(Photo by Julie Zeglen)
This is part of "Leaders of Color" month of the Generocity Editorial Calendar. Find the series here.
For a country that has historically prided itself on being a racial and cultural melting pot, Americans are not great at having productive conversations about diversity and inclusion. Archna Sahay has an idea as to why that might be.
“We don’t have a language for it yet,” said Sahay, Philadelphia’s director of entrepreneurial investment. “There’s no common language for us to have that conversation.”
After immigrating to the United States from India at 5 years old, Sahay spent three months in English as a Second Language classes. She already knew how to speak the language, but it didn’t stop Americans from being surprised by how eloquently she could speak it.
“When you’re a kid, you don’t know you’re dressing funny or that your name is funny,” she said. “You don’t know you’re different until someone tells you. The only limitations out there are the ones that sometimes I feel the world puts on you. If the pathways and opportunities don’t exist for, you’ll only reach so much of your potential.”
Thirty years later, Sahay has earned herself a leadership position at the forefront of Philadelphia’s innovation economy — not only as a woman, but as a woman of color.
The startup ace took to Technical.ly‘s public Slack channel recently to field questions about startups, diversity and inclusion for Generocity’s “leaders of color” series.
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“I think it is really interesting that you have a person of color and a woman leading the efforts of this extremely influential sector in Philadelphia,” she said of her role in helping to level the playing field for entrepreneurs of color. “That sends a very strong signal. It’s really great that both the Nutter and Kenney administrations [have been able to] see and value that.”
Sahay, who spent the first part of her career working in finance, said the public sector is plagued by many of the same fundamental diversity and inclusion problems as the private sector: Both do a “great job” of onboarding diverse talent, but neither are nearly as proficient at retaining and developing that talent.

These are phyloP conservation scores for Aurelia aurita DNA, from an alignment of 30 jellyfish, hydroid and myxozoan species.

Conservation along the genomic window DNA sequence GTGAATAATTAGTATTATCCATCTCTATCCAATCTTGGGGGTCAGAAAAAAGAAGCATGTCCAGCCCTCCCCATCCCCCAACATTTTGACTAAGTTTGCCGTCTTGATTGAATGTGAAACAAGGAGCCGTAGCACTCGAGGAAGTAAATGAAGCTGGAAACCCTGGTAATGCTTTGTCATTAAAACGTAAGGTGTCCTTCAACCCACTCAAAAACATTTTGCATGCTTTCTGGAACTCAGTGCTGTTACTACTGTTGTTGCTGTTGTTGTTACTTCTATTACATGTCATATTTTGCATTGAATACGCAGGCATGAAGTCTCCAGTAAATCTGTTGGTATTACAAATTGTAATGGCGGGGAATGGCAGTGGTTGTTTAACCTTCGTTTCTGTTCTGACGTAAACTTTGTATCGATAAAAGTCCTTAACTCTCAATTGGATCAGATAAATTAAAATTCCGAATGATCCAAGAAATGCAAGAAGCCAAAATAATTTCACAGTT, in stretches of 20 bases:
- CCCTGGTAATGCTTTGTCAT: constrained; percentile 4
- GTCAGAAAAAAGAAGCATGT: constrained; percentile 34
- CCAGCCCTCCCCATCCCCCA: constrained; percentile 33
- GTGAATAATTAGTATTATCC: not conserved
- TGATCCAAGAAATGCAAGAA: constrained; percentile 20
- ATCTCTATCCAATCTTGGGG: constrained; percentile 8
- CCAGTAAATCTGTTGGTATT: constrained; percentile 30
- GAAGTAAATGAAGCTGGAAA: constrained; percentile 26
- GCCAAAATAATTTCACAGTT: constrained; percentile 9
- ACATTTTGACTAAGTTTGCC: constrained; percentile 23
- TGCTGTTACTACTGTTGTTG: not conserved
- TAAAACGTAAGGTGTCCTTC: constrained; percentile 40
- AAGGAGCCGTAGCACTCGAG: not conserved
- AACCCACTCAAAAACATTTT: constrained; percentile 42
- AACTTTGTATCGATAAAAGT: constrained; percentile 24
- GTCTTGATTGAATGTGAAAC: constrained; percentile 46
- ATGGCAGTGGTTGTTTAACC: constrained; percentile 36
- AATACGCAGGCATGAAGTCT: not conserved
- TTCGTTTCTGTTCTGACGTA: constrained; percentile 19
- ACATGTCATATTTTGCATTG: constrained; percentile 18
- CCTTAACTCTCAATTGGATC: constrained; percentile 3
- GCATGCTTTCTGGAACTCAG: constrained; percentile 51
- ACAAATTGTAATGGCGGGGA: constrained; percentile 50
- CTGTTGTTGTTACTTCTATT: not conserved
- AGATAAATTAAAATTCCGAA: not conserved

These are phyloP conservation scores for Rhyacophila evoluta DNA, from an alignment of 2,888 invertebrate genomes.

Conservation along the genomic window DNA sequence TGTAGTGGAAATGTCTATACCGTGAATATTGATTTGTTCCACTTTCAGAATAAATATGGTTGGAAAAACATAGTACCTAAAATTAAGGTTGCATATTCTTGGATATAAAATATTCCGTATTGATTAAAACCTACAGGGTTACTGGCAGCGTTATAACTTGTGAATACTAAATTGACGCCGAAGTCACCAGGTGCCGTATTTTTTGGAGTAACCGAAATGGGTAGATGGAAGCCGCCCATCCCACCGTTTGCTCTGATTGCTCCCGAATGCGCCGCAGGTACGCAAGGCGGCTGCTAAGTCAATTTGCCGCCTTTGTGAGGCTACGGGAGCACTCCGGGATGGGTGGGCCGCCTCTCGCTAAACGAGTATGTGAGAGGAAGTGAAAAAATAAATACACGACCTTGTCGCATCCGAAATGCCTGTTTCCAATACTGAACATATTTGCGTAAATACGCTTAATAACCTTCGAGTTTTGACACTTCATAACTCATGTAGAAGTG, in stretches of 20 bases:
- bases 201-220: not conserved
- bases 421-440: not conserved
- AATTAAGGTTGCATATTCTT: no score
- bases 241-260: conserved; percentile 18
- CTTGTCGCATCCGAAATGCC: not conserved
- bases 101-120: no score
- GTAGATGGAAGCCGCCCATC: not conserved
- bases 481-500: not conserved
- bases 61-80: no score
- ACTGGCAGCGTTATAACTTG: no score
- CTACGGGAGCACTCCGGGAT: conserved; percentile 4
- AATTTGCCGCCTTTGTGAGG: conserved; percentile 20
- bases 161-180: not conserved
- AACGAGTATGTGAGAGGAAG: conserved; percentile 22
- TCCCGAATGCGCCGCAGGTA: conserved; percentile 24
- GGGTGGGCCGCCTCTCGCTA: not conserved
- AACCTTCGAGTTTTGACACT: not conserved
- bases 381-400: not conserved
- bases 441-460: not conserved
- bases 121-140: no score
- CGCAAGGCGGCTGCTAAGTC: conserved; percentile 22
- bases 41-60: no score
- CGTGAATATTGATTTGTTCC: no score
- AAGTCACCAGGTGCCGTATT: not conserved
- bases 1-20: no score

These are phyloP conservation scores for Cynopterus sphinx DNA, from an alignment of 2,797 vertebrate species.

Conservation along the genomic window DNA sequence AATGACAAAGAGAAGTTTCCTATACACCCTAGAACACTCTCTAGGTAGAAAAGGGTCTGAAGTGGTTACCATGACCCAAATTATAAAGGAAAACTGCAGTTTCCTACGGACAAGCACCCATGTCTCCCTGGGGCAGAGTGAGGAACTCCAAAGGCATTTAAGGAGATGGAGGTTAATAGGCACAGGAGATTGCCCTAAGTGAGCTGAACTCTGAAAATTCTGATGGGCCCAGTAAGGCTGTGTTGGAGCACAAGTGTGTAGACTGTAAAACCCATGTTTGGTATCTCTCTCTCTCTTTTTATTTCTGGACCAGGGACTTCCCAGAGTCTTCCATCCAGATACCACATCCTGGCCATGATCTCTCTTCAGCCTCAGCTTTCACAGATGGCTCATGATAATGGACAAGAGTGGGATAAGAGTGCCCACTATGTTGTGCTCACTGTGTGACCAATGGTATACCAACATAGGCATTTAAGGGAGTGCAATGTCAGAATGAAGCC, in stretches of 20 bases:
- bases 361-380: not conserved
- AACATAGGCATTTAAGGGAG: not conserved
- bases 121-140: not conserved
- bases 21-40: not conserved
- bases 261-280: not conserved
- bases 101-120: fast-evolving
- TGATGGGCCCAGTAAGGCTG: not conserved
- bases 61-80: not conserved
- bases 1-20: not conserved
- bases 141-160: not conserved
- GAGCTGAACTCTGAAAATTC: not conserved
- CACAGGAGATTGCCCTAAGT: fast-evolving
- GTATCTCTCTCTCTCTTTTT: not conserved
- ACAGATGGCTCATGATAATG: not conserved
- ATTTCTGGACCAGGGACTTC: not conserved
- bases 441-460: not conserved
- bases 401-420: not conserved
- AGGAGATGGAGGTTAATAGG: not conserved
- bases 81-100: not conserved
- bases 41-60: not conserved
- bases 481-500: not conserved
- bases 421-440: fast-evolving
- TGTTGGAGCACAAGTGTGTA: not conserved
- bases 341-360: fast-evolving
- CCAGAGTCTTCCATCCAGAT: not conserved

Why can’t the systems that are so great at retaining and developing white male talent be used to retain and develop that of women and people of color?
“I want some of that success too!” said Sahay on Slack. “That model clearly works. Let’s build out a model for other demographics.”
By not talking about diversity and addressing the needs of marginalized communities and diverse populations, Sahay said, the world is missing out on “so many innovations and solutions” from people who — well, aren’t white and male.
But first, people need to learn how to actually talk about diversity productively, and that doesn’t just mean having more representation in rooms where decisions are being made (though, that’s a great start) — it means dropping preconceived notions and “natural” biases.
“I am an immigrant. I am South Asian. I am a woman. I am a Philadelphian. So, the rooms I go into, it is important to me that there is representation for all of those parts of me,” said Sahay. “I do not prescribe to the notion that [those rooms] should always be all women or all one particular demographic.”
There are ways for organizations, businesses and institutions to help further that progress. For instance, the Department of Commerce (which oversees Sahay’s position) has been focusing on hiring multilingual staff to “further support the immigrant population in Philadelphia.”
"I am fascinated by all women from every background who run things, because I know how hard that is as a woman." https://t.co/mbwYqy1qND
— Technical.ly Philly (@TechnicallyPHL) August 25, 2016
But ultimately, Sahay said, those organizations, businesses and institutions need to make an effort to engage with underrepresented communities.
“Go to them” she said. “Ask the community how they want to be engaged with.”
It’s not that hard.-30-
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